Data found on a suspect’s computer, cell phone or tablet can prove to be crucial evidence in a legal case. A new set of software tools developed at the National Institute of Standards and Technology (NIST) aims to make sure this digital evidence will hold up in court.
The software suite, referred to collectively as federated testing tools, is designed to help law enforcement and forensic practitioners with a critical early step in evidence collection: making a copy of the data from a seized electronic device. Because a suspect’s guilt or innocence can hang in the balance, both the prosecution and the defense must agree that the digital forensic process did not introduce any unseen errors into the data, and that the methods they are using work as expected.
Extracting and copying data is a risky process because of the rapidly shifting digital landscape that we and our devices inhabit. Confronting the practitioners are all the differences in data and format that can exist between one device and the next — because of the sheer number of different manufacturers, and because of the frequent software updates pushed to various makes and models.
“It’s hard to keep up,” said Barbara Guttman, one of the suite’s developers at NIST’s Computer Forensics Tool Testing project. “You don’t want to risk your copying software failing when you try to get data from some new computer that is critical to your case. So, we created these tools to help ensure that the copying software works effectively and transparently.”
The federated testing tools allow authorities to run tests in advance on their digital forensic software to make sure ahead of time that it will not fail them when a suspect’s personal computer, media or device arrives in the forensic science lab. Guttman describes the suite as the three most critical tools for evidence acquisition and preservation, each addressing one aspect of the copying process.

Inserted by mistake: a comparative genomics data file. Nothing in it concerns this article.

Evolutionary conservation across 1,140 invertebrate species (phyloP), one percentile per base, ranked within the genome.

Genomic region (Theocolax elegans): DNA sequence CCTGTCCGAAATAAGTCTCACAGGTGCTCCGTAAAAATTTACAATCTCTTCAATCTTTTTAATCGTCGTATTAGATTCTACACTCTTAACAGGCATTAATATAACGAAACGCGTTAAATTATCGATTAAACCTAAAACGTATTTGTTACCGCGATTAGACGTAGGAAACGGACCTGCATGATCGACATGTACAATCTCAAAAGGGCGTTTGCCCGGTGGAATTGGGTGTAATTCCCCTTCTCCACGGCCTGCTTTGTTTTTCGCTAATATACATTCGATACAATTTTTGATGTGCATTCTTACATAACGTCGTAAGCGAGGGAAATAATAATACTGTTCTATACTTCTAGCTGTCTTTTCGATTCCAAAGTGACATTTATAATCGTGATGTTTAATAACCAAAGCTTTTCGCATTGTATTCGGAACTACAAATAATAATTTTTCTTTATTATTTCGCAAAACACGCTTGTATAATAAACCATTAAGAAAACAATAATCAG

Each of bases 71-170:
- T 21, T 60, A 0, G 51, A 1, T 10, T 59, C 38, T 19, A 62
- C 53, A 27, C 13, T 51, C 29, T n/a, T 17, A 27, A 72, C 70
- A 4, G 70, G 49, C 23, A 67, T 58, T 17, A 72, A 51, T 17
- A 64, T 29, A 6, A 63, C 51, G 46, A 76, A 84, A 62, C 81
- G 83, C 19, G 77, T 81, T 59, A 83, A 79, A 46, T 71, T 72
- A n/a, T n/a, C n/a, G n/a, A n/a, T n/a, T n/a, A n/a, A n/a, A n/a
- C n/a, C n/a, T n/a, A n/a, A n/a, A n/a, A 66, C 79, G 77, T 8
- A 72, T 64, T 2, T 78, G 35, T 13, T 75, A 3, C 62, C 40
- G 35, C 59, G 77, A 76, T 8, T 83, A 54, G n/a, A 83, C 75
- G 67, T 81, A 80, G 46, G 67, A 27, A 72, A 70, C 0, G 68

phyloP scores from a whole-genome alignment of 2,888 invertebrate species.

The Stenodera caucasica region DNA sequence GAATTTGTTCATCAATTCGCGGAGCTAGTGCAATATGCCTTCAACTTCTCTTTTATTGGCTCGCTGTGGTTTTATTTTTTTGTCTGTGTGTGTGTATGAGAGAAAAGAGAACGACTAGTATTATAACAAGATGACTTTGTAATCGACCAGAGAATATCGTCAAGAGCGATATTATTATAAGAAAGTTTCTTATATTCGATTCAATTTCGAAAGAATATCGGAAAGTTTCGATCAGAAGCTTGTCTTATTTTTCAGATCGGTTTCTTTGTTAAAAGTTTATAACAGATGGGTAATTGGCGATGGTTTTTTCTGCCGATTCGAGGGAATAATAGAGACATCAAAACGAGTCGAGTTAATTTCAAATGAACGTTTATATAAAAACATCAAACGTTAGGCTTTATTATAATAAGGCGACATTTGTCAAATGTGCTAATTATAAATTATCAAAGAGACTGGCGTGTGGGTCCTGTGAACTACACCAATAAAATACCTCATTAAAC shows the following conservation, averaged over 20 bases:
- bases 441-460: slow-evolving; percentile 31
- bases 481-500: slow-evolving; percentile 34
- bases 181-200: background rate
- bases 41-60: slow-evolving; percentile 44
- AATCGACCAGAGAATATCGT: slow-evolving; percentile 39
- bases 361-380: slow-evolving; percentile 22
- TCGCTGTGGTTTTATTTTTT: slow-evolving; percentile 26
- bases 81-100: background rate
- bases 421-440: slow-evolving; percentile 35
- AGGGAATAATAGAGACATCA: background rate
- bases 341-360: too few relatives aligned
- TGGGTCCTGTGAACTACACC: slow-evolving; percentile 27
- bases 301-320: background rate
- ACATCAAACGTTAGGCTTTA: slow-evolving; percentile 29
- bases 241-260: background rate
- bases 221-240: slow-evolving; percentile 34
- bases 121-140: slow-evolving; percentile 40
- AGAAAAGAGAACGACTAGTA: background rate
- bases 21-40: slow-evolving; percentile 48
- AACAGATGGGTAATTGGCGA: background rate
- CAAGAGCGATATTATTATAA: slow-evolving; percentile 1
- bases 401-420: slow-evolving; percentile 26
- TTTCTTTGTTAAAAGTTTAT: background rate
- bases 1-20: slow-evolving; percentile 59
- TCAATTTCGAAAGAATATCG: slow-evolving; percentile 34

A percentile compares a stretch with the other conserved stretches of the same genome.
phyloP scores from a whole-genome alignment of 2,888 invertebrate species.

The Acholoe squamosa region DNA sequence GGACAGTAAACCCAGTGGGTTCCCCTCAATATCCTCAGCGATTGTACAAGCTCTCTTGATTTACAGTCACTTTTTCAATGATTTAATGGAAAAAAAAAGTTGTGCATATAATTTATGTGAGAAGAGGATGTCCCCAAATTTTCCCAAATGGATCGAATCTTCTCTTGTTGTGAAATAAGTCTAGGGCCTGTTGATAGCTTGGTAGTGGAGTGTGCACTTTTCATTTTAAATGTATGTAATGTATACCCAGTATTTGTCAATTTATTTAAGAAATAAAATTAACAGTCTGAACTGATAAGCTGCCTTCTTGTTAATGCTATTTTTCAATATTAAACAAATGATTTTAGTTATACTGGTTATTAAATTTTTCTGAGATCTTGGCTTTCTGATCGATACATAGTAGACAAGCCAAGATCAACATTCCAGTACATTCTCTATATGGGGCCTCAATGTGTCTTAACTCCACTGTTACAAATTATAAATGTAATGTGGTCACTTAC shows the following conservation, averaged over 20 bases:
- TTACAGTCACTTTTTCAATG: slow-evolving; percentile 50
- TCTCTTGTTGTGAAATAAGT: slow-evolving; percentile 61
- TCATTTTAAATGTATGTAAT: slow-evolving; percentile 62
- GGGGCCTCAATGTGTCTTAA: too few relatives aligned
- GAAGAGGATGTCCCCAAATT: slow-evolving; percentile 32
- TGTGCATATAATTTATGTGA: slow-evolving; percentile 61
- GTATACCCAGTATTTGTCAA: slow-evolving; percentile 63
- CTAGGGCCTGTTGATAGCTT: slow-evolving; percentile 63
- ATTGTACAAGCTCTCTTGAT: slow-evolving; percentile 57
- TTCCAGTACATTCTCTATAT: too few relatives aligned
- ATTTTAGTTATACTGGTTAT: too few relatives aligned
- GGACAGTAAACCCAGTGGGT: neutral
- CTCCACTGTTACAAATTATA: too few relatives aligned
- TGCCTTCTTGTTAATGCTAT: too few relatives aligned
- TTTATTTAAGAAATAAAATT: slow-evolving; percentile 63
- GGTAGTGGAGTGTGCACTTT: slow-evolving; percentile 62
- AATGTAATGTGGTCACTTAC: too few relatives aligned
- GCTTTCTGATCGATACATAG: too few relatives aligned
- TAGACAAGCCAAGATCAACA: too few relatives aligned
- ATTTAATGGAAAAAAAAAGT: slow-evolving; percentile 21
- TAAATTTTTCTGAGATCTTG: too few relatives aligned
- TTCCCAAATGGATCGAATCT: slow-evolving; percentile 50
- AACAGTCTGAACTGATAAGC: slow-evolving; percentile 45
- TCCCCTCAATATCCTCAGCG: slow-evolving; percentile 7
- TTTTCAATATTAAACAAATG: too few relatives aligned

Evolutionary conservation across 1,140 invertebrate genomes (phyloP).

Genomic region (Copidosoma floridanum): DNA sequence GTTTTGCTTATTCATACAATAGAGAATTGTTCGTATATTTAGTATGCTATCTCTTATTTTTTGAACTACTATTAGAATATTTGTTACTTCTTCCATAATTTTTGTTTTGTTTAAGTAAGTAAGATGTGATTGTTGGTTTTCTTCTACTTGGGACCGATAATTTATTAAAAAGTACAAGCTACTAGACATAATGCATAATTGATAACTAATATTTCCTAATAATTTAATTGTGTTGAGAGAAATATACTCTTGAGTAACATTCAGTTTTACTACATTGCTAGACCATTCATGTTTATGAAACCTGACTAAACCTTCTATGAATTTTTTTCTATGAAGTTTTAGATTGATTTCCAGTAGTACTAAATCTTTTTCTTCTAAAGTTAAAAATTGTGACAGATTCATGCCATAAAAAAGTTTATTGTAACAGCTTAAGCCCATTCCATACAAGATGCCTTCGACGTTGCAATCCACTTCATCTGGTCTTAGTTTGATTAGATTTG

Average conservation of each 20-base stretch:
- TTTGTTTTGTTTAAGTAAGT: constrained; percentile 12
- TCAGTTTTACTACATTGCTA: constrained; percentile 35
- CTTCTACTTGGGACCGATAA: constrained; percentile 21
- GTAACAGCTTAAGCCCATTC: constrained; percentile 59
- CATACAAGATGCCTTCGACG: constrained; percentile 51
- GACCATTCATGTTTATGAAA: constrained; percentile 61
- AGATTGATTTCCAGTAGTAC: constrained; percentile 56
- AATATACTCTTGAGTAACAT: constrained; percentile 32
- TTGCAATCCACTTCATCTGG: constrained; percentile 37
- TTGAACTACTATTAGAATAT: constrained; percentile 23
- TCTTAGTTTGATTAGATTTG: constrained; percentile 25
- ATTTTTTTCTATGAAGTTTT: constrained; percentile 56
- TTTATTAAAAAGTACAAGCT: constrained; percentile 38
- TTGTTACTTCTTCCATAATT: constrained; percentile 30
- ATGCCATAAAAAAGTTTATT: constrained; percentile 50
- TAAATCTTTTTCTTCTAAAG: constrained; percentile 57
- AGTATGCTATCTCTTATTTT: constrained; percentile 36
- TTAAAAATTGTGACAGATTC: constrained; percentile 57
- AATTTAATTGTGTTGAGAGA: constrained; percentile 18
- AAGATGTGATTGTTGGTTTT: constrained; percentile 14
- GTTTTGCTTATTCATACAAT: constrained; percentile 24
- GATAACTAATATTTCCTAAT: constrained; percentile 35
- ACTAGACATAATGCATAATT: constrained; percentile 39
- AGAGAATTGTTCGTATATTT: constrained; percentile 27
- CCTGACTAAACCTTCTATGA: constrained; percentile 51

One tool tests software for copying computer disks, while another tests mobile device data extraction software. These two test protocols were available previously, but the suite is now completed with a new third test for “write blockers,” which are a sort of one-way valve for data-copying software. An effective write blocker allows data to flow only from the seized device to the copying computer, not the other way around. Later updates to the suite will address additional forensic functions, Guttman said.
The full suite is a freely available Linux file that anyone can download and burn to a blank CD. They can use the disk to boot their workstation and test their copying tools via a user-friendly interface.
The NIST software also allows different forensics labs to exchange the results of their tests with each other, so that they can share the burden of exploring how well a copying method works on a specific platform and operating system. Running copying software through its paces generates a report that disparate organizations can share among themselves or with the world, allowing them to indicate whether they found anomalies during the testing or not.
“Pooling these traceable results will mean less work for any given lab or organization,” Guttman said. “We don’t require they share the tests, but a rising tide should raise all boats.”
Guttman cautioned that the tools will not ensure that a copying or digital forensic process is flawless, only that the results of the job are clearly visible to anyone.
“Evidence doesn’t have to be complete to be admissible,” she said. “The key here is that copying does not introduce errors into the data that no one can see.”
Interest in federated testing will go beyond law enforcement agencies, Guttman added. Any organization that performs forensics, such as civil law firms and corporate enforcement offices, will find a use for the test suite.